Apple’s new tablet offering has garnered mixed reactions from the business community. The most pervasive (and legitimate) criticism centers on the iPad’s lack of true multitasking, a feature busy professionals simply expect of any new device. Do a few quick web searches and you’ll notice a theme familiar to anyone that has watched consumer reaction to Apple products over the years—waiting until the next release, or the just-announced Google/Verizon tablet.
We’re not waiting. As soon as the iPad was unveiled, my team saw its potential and ordered a few. For $31 worth of apps, total, we’ve turned the device into a powerful way to show off our products and keep our travelers in sync with each other and our Austin HQ. Our Sales Directors, Client Success Directors and Market Developers attend around 30 total events per quarter, from the Bay Area to London and beyond. When they bring along fully-equipped iPads to each conference, show, meeting and client dinner, they’re bringing with them a way to enrich each interaction.
As a Sales Director told me today, prospective clients were drawn to him and the iPad as he walked around an event earlier this week, giving impromptu demos and generating a huge amount of interest from people that might have walked right past a stationary vendor booth.
With our iPads…
…interactive product demos become fully-mobile.
…contacts and leads are managed and updated in real-time.
…communication and collaboration become more fluid than ever before.
DropBox: The central hub
DropBox is a free app that makes everything else possible, and astoundingly simple. I had used the desktop app before to share files between my home and work computers. When I learned of the iPad and iPhone versions, I instantly downloaded them and began testing ways to complete the loop.
After installing DropBox on one of our work computers and all of our iPads, I created a central account and logged in on each device. Sharing files with the road team is now as easy as dropping them into the “My DropBox” folder at work. In a matter of seconds, the traveling iPads will have downloaded the docs. Displaying and editing them is a different story. Enter the paid apps.
iWork: Apple’s productivity suite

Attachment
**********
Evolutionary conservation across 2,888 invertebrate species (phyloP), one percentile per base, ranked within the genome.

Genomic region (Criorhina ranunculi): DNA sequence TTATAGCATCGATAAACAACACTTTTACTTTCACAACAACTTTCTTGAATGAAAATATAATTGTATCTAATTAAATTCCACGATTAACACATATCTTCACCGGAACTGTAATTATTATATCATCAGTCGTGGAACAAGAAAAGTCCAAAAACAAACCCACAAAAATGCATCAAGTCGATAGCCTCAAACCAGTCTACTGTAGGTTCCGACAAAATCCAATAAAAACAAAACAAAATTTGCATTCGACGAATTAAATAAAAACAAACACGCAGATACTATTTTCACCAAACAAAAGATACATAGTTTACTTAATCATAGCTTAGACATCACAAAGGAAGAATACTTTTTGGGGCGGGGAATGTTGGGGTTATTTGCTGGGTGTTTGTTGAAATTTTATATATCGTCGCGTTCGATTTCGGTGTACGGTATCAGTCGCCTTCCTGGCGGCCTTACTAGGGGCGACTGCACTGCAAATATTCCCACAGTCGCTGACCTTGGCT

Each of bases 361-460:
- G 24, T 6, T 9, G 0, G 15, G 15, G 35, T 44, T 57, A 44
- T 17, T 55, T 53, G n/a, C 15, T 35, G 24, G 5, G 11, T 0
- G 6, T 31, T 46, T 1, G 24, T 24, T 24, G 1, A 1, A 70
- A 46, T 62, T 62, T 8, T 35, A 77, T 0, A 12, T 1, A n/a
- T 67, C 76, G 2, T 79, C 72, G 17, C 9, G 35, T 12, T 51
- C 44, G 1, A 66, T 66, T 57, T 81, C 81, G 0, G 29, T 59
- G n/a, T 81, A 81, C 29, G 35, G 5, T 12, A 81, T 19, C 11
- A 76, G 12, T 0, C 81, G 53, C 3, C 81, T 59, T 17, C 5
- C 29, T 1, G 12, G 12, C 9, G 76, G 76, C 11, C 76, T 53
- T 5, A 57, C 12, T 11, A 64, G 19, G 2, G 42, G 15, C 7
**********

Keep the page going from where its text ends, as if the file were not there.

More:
Pages, KeyNote and Numbers comprise iWork, and cost $10 each. Each of them seamlessly integrates with DropBox to display and edit the files that DropBox delivers. If Charlotte, our Event Marketing Manager wants to share a slide deck, Word doc or spreadsheet, she drags it into her DropBox folder. The team can then preview the file within DropBox on the iPad, or pick one of iWork’s apps from the “Open In” dropdown list for more functionality and editing.
Each of the iWork apps is surprisingly robust for what is, in essence, a mobile experience. Presentations with KeyNote look beautiful on the touch screen, and users can pick from a nice array of transitions while making any changes to the deck on the fly. Pages is a fully-featured word processor that can handle the doc creation process from start to finish with no hiccups. Numbers has the functionality of Excel in a more intuitive and aesthetically-pleasing interface. Files are automatically saved after edits, but cannot then be reinserted into DropBox. Instead, given the iPad’s lack of an accessible hard drive, updated docs must be sent via email. Luckily, this is easy to do from within each of iWork’s apps. In fact, exporting and sending via email is central to almost every productivity app I’ve used on the iPad.
Other apps: Fill in the gaps
Although DropBox natively supports .PDFs, it also exports to GoodReader, a nifty $.99 app that provides more tools and a better viewing experience.
Adobe’s Ideas app is a free, super-simple “digital sketchbook” that lets users create images from scratch, or spice up images and photos.
Roambi, also free, converts data from spreadsheets and Salesforce into dynamic visualizations. It’s a great app for presentations.
Ever wish you could quickly pull up Web pages when your connection is spotty or broken? Offline Pages saves pages for future browsing from a bookmarklet in Safari, free. Apple and Microsoft…in harmony?
The iPad syncs e-mail, calendars and contacts through almost exactly the same interface iPhone users are used to. This means that it supports Microsoft Exchange accounts, along with Mobile Me, Gmail, Yahoo Mail and AOL. Using the iPad’s Microsoft Exchange integration, my team only has to enter their individual account information once per trip for access to the same e-mail, calendar and contacts they use from our Austin HQ.
Not perfect, but well worth it
Is the iPad a game-changer for business? Not yet; perhaps in future iterations. That said, it’s still a huge value-add to our organization, and it has the potential to be the same for thousands of other businesses—at its current price, in its current release. The apps will only get better, and the hardware add-ons hitting the market every day will extend its functionality and uses well beyond what we see today.
Do you or your company have an iPad? How do you use it (or plan on using it) for business? Has it added value to your organization?
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